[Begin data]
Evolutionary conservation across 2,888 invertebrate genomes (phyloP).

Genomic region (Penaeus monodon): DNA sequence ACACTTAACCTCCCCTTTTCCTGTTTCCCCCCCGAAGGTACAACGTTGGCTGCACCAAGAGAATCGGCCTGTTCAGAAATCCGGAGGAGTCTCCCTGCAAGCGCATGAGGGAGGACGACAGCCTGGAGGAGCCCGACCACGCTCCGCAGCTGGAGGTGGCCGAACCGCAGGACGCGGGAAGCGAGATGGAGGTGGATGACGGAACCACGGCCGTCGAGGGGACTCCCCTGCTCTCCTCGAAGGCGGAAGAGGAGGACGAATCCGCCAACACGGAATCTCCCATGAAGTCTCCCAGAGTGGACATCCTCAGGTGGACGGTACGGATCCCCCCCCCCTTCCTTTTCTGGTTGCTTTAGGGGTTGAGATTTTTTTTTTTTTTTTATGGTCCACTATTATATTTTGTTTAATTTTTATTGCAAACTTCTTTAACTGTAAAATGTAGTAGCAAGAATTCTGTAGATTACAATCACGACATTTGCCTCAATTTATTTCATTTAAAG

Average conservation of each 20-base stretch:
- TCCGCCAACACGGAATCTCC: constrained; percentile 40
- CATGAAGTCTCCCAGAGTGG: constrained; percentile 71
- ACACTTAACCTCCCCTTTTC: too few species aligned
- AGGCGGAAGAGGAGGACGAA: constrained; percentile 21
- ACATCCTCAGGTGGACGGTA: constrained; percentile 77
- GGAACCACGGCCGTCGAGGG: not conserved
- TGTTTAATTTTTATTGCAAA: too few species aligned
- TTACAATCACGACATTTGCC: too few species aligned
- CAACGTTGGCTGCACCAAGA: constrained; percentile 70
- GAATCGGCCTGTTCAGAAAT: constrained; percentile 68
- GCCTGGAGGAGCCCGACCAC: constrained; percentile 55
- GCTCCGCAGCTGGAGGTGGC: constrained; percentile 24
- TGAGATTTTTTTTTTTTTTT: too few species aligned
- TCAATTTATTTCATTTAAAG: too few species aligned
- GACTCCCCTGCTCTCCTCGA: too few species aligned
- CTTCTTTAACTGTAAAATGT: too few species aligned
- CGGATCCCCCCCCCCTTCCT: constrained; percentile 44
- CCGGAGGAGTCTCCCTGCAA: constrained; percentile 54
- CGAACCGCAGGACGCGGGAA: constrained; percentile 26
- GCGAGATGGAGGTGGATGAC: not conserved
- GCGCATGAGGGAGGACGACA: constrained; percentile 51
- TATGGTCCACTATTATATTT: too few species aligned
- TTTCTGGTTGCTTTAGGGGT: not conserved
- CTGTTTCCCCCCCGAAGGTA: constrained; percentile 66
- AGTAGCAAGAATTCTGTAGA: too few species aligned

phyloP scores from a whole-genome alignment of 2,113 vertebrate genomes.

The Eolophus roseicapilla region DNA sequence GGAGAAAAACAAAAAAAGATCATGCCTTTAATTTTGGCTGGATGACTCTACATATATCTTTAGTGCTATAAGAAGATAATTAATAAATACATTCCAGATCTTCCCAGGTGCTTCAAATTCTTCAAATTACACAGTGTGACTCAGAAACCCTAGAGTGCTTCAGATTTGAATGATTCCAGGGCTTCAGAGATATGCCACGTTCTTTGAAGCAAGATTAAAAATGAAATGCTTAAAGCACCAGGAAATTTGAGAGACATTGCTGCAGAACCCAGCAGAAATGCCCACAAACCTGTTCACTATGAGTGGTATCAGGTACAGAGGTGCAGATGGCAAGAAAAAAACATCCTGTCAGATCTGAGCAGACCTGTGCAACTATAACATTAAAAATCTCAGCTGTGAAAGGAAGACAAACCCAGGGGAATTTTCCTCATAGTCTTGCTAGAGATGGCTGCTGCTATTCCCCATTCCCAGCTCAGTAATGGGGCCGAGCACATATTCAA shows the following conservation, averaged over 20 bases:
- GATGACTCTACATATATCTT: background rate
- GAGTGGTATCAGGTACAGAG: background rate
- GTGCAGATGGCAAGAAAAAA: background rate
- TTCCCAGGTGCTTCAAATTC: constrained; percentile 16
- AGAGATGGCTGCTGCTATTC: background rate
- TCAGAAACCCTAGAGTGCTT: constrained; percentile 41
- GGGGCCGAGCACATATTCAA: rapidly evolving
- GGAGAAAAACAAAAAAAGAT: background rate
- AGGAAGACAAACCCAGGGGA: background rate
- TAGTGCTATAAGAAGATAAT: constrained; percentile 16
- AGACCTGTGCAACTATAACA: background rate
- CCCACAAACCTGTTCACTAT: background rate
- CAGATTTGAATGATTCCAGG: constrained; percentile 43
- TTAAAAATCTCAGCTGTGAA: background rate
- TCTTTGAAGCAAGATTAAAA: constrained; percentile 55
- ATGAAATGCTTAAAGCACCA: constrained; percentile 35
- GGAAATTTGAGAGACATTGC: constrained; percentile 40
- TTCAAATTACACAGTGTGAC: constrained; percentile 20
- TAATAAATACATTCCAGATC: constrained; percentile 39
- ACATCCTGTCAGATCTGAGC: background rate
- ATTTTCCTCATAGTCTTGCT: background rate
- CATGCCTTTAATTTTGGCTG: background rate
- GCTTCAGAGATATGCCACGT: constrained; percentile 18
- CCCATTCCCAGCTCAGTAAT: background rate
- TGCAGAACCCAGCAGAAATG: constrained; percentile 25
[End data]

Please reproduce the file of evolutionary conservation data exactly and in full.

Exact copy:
Evolutionary conservation across 2,888 invertebrate genomes (phyloP).

Genomic region (Penaeus monodon): DNA sequence ACACTTAACCTCCCCTTTTCCTGTTTCCCCCCCGAAGGTACAACGTTGGCTGCACCAAGAGAATCGGCCTGTTCAGAAATCCGGAGGAGTCTCCCTGCAAGCGCATGAGGGAGGACGACAGCCTGGAGGAGCCCGACCACGCTCCGCAGCTGGAGGTGGCCGAACCGCAGGACGCGGGAAGCGAGATGGAGGTGGATGACGGAACCACGGCCGTCGAGGGGACTCCCCTGCTCTCCTCGAAGGCGGAAGAGGAGGACGAATCCGCCAACACGGAATCTCCCATGAAGTCTCCCAGAGTGGACATCCTCAGGTGGACGGTACGGATCCCCCCCCCCTTCCTTTTCTGGTTGCTTTAGGGGTTGAGATTTTTTTTTTTTTTTTATGGTCCACTATTATATTTTGTTTAATTTTTATTGCAAACTTCTTTAACTGTAAAATGTAGTAGCAAGAATTCTGTAGATTACAATCACGACATTTGCCTCAATTTATTTCATTTAAAG

Average conservation of each 20-base stretch:
- TCCGCCAACACGGAATCTCC: constrained; percentile 40
- CATGAAGTCTCCCAGAGTGG: constrained; percentile 71
- ACACTTAACCTCCCCTTTTC: too few species aligned
- AGGCGGAAGAGGAGGACGAA: constrained; percentile 21
- ACATCCTCAGGTGGACGGTA: constrained; percentile 77
- GGAACCACGGCCGTCGAGGG: not conserved
- TGTTTAATTTTTATTGCAAA: too few species aligned
- TTACAATCACGACATTTGCC: too few species aligned
- CAACGTTGGCTGCACCAAGA: constrained; percentile 70
- GAATCGGCCTGTTCAGAAAT: constrained; percentile 68
- GCCTGGAGGAGCCCGACCAC: constrained; percentile 55
- GCTCCGCAGCTGGAGGTGGC: constrained; percentile 24
- TGAGATTTTTTTTTTTTTTT: too few species aligned
- TCAATTTATTTCATTTAAAG: too few species aligned
- GACTCCCCTGCTCTCCTCGA: too few species aligned
- CTTCTTTAACTGTAAAATGT: too few species aligned
- CGGATCCCCCCCCCCTTCCT: constrained; percentile 44
- CCGGAGGAGTCTCCCTGCAA: constrained; percentile 54
- CGAACCGCAGGACGCGGGAA: constrained; percentile 26
- GCGAGATGGAGGTGGATGAC: not conserved
- GCGCATGAGGGAGGACGACA: constrained; percentile 51
- TATGGTCCACTATTATATTT: too few species aligned
- TTTCTGGTTGCTTTAGGGGT: not conserved
- CTGTTTCCCCCCCGAAGGTA: constrained; percentile 66
- AGTAGCAAGAATTCTGTAGA: too few species aligned

phyloP scores from a whole-genome alignment of 2,113 vertebrate genomes.

The Eolophus roseicapilla region DNA sequence GGAGAAAAACAAAAAAAGATCATGCCTTTAATTTTGGCTGGATGACTCTACATATATCTTTAGTGCTATAAGAAGATAATTAATAAATACATTCCAGATCTTCCCAGGTGCTTCAAATTCTTCAAATTACACAGTGTGACTCAGAAACCCTAGAGTGCTTCAGATTTGAATGATTCCAGGGCTTCAGAGATATGCCACGTTCTTTGAAGCAAGATTAAAAATGAAATGCTTAAAGCACCAGGAAATTTGAGAGACATTGCTGCAGAACCCAGCAGAAATGCCCACAAACCTGTTCACTATGAGTGGTATCAGGTACAGAGGTGCAGATGGCAAGAAAAAAACATCCTGTCAGATCTGAGCAGACCTGTGCAACTATAACATTAAAAATCTCAGCTGTGAAAGGAAGACAAACCCAGGGGAATTTTCCTCATAGTCTTGCTAGAGATGGCTGCTGCTATTCCCCATTCCCAGCTCAGTAATGGGGCCGAGCACATATTCAA shows the following conservation, averaged over 20 bases:
- GATGACTCTACATATATCTT: background rate
- GAGTGGTATCAGGTACAGAG: background rate
- GTGCAGATGGCAAGAAAAAA: background rate
- TTCCCAGGTGCTTCAAATTC: constrained; percentile 16
- AGAGATGGCTGCTGCTATTC: background rate
- TCAGAAACCCTAGAGTGCTT: constrained; percentile 41
- GGGGCCGAGCACATATTCAA: rapidly evolving
- GGAGAAAAACAAAAAAAGAT: background rate
- AGGAAGACAAACCCAGGGGA: background rate
- TAGTGCTATAAGAAGATAAT: constrained; percentile 16
- AGACCTGTGCAACTATAACA: background rate
- CCCACAAACCTGTTCACTAT: background rate
- CAGATTTGAATGATTCCAGG: constrained; percentile 43
- TTAAAAATCTCAGCTGTGAA: background rate
- TCTTTGAAGCAAGATTAAAA: constrained; percentile 55
- ATGAAATGCTTAAAGCACCA: constrained; percentile 35
- GGAAATTTGAGAGACATTGC: constrained; percentile 40
- TTCAAATTACACAGTGTGAC: constrained; percentile 20
- TAATAAATACATTCCAGATC: constrained; percentile 39
- ACATCCTGTCAGATCTGAGC: background rate
- ATTTTCCTCATAGTCTTGCT: background rate
- CATGCCTTTAATTTTGGCTG: background rate
- GCTTCAGAGATATGCCACGT: constrained; percentile 18
- CCCATTCCCAGCTCAGTAAT: background rate
- TGCAGAACCCAGCAGAAATG: constrained; percentile 25